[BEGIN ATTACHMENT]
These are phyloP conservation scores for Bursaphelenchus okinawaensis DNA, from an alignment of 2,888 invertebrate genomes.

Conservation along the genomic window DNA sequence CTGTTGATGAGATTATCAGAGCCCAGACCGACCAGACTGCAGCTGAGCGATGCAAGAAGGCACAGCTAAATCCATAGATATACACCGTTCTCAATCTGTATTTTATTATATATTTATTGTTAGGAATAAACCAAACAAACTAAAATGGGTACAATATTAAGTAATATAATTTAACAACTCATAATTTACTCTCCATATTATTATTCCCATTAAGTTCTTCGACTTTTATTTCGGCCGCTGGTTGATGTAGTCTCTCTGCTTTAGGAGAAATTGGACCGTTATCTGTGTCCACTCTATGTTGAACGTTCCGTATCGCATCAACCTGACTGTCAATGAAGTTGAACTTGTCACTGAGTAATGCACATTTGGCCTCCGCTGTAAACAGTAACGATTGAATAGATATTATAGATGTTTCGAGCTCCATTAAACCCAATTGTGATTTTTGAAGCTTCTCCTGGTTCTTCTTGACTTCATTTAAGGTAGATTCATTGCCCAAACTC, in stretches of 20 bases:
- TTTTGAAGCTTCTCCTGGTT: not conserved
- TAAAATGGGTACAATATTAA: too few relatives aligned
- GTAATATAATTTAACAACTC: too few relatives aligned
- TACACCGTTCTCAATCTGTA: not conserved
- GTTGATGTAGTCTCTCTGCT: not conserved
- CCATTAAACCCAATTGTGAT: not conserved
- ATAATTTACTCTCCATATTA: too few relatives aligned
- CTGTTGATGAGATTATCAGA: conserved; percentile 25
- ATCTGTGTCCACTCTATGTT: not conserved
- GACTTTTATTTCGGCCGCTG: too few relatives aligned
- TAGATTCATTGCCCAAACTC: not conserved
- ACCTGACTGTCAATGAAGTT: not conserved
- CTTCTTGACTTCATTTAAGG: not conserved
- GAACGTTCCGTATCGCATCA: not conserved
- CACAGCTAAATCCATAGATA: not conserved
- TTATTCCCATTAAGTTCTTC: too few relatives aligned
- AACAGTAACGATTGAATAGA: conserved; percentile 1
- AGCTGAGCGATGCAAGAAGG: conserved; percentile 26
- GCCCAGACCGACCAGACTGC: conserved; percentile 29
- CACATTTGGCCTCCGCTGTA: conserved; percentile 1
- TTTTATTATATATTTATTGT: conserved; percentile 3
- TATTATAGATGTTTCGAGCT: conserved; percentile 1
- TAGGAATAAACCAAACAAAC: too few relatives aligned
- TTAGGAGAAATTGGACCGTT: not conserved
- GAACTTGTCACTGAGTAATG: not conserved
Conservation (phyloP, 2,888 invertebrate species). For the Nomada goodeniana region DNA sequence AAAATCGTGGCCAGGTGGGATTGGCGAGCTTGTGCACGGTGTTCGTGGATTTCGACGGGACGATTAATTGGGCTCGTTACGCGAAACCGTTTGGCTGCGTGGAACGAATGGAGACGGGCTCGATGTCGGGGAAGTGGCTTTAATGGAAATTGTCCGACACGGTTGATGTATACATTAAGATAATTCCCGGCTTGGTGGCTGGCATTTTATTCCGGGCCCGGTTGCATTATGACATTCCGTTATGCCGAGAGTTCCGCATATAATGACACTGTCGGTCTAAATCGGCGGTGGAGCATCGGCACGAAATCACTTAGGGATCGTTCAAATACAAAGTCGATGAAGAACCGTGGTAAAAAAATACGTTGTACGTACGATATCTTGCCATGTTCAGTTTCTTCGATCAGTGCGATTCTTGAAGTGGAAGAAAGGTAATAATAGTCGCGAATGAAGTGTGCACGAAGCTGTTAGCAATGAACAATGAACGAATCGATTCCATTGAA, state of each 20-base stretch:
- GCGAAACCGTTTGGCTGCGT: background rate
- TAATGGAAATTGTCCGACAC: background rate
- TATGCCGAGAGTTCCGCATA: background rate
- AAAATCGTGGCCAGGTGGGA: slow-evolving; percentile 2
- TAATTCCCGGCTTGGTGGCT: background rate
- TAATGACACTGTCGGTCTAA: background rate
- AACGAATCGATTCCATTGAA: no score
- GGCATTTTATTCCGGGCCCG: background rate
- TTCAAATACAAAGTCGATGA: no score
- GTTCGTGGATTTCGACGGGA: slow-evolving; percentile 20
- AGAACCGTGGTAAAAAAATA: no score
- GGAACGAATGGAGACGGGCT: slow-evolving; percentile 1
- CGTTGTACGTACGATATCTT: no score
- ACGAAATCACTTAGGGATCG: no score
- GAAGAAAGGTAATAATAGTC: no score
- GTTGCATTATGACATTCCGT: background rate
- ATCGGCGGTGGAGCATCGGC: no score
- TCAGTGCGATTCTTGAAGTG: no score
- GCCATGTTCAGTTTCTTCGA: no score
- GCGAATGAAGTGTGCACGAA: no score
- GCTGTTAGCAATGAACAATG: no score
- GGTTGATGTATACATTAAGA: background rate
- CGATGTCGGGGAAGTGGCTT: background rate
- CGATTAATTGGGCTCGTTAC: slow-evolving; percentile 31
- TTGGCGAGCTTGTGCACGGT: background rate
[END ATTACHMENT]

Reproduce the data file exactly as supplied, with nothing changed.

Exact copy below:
These are phyloP conservation scores for Bursaphelenchus okinawaensis DNA, from an alignment of 2,888 invertebrate genomes.

Conservation along the genomic window DNA sequence CTGTTGATGAGATTATCAGAGCCCAGACCGACCAGACTGCAGCTGAGCGATGCAAGAAGGCACAGCTAAATCCATAGATATACACCGTTCTCAATCTGTATTTTATTATATATTTATTGTTAGGAATAAACCAAACAAACTAAAATGGGTACAATATTAAGTAATATAATTTAACAACTCATAATTTACTCTCCATATTATTATTCCCATTAAGTTCTTCGACTTTTATTTCGGCCGCTGGTTGATGTAGTCTCTCTGCTTTAGGAGAAATTGGACCGTTATCTGTGTCCACTCTATGTTGAACGTTCCGTATCGCATCAACCTGACTGTCAATGAAGTTGAACTTGTCACTGAGTAATGCACATTTGGCCTCCGCTGTAAACAGTAACGATTGAATAGATATTATAGATGTTTCGAGCTCCATTAAACCCAATTGTGATTTTTGAAGCTTCTCCTGGTTCTTCTTGACTTCATTTAAGGTAGATTCATTGCCCAAACTC, in stretches of 20 bases:
- TTTTGAAGCTTCTCCTGGTT: not conserved
- TAAAATGGGTACAATATTAA: too few relatives aligned
- GTAATATAATTTAACAACTC: too few relatives aligned
- TACACCGTTCTCAATCTGTA: not conserved
- GTTGATGTAGTCTCTCTGCT: not conserved
- CCATTAAACCCAATTGTGAT: not conserved
- ATAATTTACTCTCCATATTA: too few relatives aligned
- CTGTTGATGAGATTATCAGA: conserved; percentile 25
- ATCTGTGTCCACTCTATGTT: not conserved
- GACTTTTATTTCGGCCGCTG: too few relatives aligned
- TAGATTCATTGCCCAAACTC: not conserved
- ACCTGACTGTCAATGAAGTT: not conserved
- CTTCTTGACTTCATTTAAGG: not conserved
- GAACGTTCCGTATCGCATCA: not conserved
- CACAGCTAAATCCATAGATA: not conserved
- TTATTCCCATTAAGTTCTTC: too few relatives aligned
- AACAGTAACGATTGAATAGA: conserved; percentile 1
- AGCTGAGCGATGCAAGAAGG: conserved; percentile 26
- GCCCAGACCGACCAGACTGC: conserved; percentile 29
- CACATTTGGCCTCCGCTGTA: conserved; percentile 1
- TTTTATTATATATTTATTGT: conserved; percentile 3
- TATTATAGATGTTTCGAGCT: conserved; percentile 1
- TAGGAATAAACCAAACAAAC: too few relatives aligned
- TTAGGAGAAATTGGACCGTT: not conserved
- GAACTTGTCACTGAGTAATG: not conserved
Conservation (phyloP, 2,888 invertebrate species). For the Nomada goodeniana region DNA sequence AAAATCGTGGCCAGGTGGGATTGGCGAGCTTGTGCACGGTGTTCGTGGATTTCGACGGGACGATTAATTGGGCTCGTTACGCGAAACCGTTTGGCTGCGTGGAACGAATGGAGACGGGCTCGATGTCGGGGAAGTGGCTTTAATGGAAATTGTCCGACACGGTTGATGTATACATTAAGATAATTCCCGGCTTGGTGGCTGGCATTTTATTCCGGGCCCGGTTGCATTATGACATTCCGTTATGCCGAGAGTTCCGCATATAATGACACTGTCGGTCTAAATCGGCGGTGGAGCATCGGCACGAAATCACTTAGGGATCGTTCAAATACAAAGTCGATGAAGAACCGTGGTAAAAAAATACGTTGTACGTACGATATCTTGCCATGTTCAGTTTCTTCGATCAGTGCGATTCTTGAAGTGGAAGAAAGGTAATAATAGTCGCGAATGAAGTGTGCACGAAGCTGTTAGCAATGAACAATGAACGAATCGATTCCATTGAA, state of each 20-base stretch:
- GCGAAACCGTTTGGCTGCGT: background rate
- TAATGGAAATTGTCCGACAC: background rate
- TATGCCGAGAGTTCCGCATA: background rate
- AAAATCGTGGCCAGGTGGGA: slow-evolving; percentile 2
- TAATTCCCGGCTTGGTGGCT: background rate
- TAATGACACTGTCGGTCTAA: background rate
- AACGAATCGATTCCATTGAA: no score
- GGCATTTTATTCCGGGCCCG: background rate
- TTCAAATACAAAGTCGATGA: no score
- GTTCGTGGATTTCGACGGGA: slow-evolving; percentile 20
- AGAACCGTGGTAAAAAAATA: no score
- GGAACGAATGGAGACGGGCT: slow-evolving; percentile 1
- CGTTGTACGTACGATATCTT: no score
- ACGAAATCACTTAGGGATCG: no score
- GAAGAAAGGTAATAATAGTC: no score
- GTTGCATTATGACATTCCGT: background rate
- ATCGGCGGTGGAGCATCGGC: no score
- TCAGTGCGATTCTTGAAGTG: no score
- GCCATGTTCAGTTTCTTCGA: no score
- GCGAATGAAGTGTGCACGAA: no score
- GCTGTTAGCAATGAACAATG: no score
- GGTTGATGTATACATTAAGA: background rate
- CGATGTCGGGGAAGTGGCTT: background rate
- CGATTAATTGGGCTCGTTAC: slow-evolving; percentile 31
- TTGGCGAGCTTGTGCACGGT: background rate